Also, you can’t ‘strike down’ laws that are ‘unconstitutional’ by way of judicial review.

(63)(16)

BCL (Oxon)

No one has ever said the imposition was not in accordance with the Basic Law, which, by the way isn’t all that great of a document either because it allows the NPCSC to enact laws through “promulgation”, bypassing the local legislature. That fundamentally contradicts with the two systems principle.

Furthermore, it’s most unfortunate that your 5 minute google search didn’t return Ng Ka Ling v Director of Immigration [1999] 1 HKLRD 315.

(11)(32)

Anonymous

Oh bless. BCL (Oxon) thinks the HK laws matter in all this. Who is going to tell them how it works?

(25)(0)

BCL (Oxon)

You said there’s no Judicial review. There is. You were wrong, so i guess the person that tells you how it works is me.

(1)(19)

Abraham C

“HK law doesn’t matter in all of this” on an article about HK law. 😂😂

(1)(15)

Barrister et al

David Perry is a top man and has more integrity in the tip of his finger than the vast majority have in their entire bodies.

These are massive issues which I must admit I can’t completely my head round but I’m absolutely certain he wouldn’t have taken it if it wasn’t the right thing to do. Do we start refusing briefs because we object to the law? I don’t think so. Do we refuse to act for vile oppressive regimes? Maybe but on what basis do we judge them to be so? We do loads of trade with China and the arms sales we make to Saudi Arabia generates tax that pays for our police and NHS etc. Shall I die on the street rather than get treated by an NHS doctor because his salary is in part funded by arms sales to Saudi Arabia whose regime blatantly murdered a journalist etc etc? Can any of us really cast the first stone?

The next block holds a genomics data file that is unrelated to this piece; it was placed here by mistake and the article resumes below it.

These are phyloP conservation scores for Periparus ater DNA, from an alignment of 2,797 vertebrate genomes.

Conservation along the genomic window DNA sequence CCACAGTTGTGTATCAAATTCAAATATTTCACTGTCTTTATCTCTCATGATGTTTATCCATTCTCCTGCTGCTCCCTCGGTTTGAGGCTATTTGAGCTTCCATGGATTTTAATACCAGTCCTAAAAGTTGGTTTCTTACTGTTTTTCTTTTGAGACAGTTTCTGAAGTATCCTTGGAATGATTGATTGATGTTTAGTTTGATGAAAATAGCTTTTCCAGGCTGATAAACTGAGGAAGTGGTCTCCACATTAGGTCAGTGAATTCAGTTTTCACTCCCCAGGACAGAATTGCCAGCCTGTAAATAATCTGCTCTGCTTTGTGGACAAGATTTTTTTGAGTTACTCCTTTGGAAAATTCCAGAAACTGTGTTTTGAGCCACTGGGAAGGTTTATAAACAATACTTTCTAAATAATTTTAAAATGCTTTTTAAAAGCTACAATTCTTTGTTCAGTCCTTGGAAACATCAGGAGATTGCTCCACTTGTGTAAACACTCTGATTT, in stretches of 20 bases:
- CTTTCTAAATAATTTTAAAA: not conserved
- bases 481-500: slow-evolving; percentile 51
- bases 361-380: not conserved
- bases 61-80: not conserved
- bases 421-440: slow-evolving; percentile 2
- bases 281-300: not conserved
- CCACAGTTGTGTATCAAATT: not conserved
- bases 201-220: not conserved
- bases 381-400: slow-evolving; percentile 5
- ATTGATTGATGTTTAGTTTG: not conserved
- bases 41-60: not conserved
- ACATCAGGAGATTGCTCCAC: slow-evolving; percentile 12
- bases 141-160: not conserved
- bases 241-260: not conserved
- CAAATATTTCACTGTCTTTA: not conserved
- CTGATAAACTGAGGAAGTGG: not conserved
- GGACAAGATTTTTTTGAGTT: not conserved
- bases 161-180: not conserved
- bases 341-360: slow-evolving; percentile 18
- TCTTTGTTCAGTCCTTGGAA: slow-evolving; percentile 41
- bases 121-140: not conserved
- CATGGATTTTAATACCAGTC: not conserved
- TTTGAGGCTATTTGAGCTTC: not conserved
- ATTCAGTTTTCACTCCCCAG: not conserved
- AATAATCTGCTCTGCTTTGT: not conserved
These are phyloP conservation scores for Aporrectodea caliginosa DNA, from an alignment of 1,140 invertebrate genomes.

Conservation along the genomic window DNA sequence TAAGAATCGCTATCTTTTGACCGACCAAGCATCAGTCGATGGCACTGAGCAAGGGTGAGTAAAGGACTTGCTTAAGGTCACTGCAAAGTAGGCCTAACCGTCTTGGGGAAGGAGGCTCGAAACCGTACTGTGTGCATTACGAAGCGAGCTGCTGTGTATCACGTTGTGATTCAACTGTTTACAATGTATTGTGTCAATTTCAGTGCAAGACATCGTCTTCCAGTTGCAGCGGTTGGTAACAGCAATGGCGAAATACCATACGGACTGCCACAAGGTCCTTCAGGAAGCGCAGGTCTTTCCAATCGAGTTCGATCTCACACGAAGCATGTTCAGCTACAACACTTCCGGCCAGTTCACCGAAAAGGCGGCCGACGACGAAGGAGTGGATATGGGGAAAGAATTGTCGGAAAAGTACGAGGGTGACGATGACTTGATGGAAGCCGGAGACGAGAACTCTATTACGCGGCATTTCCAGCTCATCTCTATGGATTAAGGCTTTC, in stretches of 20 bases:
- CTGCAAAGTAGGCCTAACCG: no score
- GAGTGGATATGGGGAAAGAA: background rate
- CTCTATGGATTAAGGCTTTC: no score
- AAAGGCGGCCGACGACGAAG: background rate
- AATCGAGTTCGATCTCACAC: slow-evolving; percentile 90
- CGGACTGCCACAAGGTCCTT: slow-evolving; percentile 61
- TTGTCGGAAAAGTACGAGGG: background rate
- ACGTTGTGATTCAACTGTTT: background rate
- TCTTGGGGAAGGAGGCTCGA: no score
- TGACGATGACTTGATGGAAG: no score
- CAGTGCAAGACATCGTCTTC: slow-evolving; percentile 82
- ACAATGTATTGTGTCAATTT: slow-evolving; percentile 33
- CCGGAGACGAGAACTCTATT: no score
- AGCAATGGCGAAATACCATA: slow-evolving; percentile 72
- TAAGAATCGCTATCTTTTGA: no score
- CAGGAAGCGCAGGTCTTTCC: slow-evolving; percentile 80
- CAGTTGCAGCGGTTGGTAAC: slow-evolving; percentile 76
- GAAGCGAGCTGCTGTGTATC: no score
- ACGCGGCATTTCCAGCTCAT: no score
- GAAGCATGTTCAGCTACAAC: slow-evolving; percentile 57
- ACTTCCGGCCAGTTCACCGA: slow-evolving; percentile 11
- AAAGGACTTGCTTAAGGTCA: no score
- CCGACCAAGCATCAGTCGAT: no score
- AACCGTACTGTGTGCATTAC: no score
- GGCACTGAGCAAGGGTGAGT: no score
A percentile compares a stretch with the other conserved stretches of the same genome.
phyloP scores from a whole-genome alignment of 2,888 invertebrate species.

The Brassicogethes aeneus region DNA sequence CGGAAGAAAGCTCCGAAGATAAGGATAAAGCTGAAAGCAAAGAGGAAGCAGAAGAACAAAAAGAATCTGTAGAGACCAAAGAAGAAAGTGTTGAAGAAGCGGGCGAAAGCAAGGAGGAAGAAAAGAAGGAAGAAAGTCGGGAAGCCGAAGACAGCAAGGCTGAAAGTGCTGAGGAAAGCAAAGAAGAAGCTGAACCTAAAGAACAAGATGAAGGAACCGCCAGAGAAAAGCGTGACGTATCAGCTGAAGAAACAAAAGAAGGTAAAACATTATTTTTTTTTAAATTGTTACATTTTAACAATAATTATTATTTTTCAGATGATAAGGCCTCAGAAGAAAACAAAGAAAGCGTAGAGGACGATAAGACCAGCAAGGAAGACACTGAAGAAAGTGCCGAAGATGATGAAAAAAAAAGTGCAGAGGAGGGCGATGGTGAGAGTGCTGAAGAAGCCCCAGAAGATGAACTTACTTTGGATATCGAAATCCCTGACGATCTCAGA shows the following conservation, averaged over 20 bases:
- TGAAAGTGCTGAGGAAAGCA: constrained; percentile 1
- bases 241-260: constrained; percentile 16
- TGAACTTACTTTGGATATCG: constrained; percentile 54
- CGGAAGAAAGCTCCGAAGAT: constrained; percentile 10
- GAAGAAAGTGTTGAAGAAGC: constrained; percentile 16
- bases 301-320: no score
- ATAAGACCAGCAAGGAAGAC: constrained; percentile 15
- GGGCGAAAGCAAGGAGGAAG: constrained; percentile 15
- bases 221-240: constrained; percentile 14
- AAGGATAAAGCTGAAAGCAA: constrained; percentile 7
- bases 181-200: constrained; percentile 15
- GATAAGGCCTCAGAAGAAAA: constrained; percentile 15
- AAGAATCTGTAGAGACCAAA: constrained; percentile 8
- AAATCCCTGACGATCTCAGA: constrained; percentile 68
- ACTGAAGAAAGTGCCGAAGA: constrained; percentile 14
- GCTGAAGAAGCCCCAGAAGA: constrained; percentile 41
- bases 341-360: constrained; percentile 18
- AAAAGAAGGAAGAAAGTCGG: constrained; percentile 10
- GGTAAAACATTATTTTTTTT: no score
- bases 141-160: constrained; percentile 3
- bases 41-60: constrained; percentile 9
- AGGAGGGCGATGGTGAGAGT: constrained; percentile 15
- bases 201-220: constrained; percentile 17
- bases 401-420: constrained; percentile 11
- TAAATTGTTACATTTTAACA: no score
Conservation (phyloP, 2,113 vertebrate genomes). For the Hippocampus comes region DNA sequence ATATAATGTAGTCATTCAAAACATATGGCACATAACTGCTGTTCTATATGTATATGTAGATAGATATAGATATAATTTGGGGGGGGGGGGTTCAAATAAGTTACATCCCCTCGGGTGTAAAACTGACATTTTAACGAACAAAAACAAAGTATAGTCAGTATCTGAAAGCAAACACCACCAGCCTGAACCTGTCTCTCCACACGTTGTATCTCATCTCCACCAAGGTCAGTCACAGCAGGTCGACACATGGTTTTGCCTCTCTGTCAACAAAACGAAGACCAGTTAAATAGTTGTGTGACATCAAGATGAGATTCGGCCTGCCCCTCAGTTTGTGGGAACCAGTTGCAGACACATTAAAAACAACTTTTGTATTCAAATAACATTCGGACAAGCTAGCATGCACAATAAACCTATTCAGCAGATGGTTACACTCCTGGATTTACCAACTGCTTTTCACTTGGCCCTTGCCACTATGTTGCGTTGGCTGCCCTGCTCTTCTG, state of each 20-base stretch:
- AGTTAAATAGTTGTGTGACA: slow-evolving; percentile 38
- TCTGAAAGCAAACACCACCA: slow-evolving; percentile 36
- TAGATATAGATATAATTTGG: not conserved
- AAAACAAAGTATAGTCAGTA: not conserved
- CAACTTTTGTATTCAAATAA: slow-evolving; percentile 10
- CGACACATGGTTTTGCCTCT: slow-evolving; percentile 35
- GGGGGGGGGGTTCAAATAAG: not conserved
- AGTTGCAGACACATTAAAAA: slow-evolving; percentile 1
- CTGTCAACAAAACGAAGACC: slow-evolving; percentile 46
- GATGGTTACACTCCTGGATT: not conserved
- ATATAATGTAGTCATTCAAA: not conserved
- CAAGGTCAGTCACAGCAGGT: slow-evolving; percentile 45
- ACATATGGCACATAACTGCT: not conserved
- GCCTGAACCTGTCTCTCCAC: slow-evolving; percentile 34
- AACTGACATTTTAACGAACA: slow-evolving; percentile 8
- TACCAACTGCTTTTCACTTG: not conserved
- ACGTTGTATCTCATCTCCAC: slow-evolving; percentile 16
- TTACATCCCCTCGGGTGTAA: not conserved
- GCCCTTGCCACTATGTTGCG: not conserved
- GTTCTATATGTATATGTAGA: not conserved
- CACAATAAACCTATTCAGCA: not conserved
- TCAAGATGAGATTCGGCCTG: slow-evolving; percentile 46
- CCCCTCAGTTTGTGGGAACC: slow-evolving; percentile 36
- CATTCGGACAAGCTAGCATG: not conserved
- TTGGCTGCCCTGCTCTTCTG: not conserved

(102)(73)

You can call me Et Al.

I’m happy to be at the front to cast stones, and I have my fake beard ready.

And with his/her terrible writing style, modelled on a third string school debater that reads from a verbatim script, I hope “Barrister et al” is not a real barrister.

(6)(9)

You Get Me, et all?

There’s some truth in DAT!

(4)(0)

An Real Barrister

It’s not the job of counsel to consider the rightness or wrongness of the job they have been given.

You do know that British barristers are often instructed by Caribbean states to argue FOR a death sentence to be upheld
at the Privy Council, right here in London, right?

(4)(0)

Bloody Common Sense

Yes, you know that most people in the UK support the death sentence too? Or are you that out of touch with ordinary people.

(1)(0)

An Real Barrister

I do. I’m not sure how my comment can be construed as being out of touch, though.

I didn’t actually express a view on the death penalty in my comment.

I was commenting on the fact that counsel are often instructed to argue controversial points closer to home that don’t fit with the establisment narrative.

(2)(0)

Comments are closed.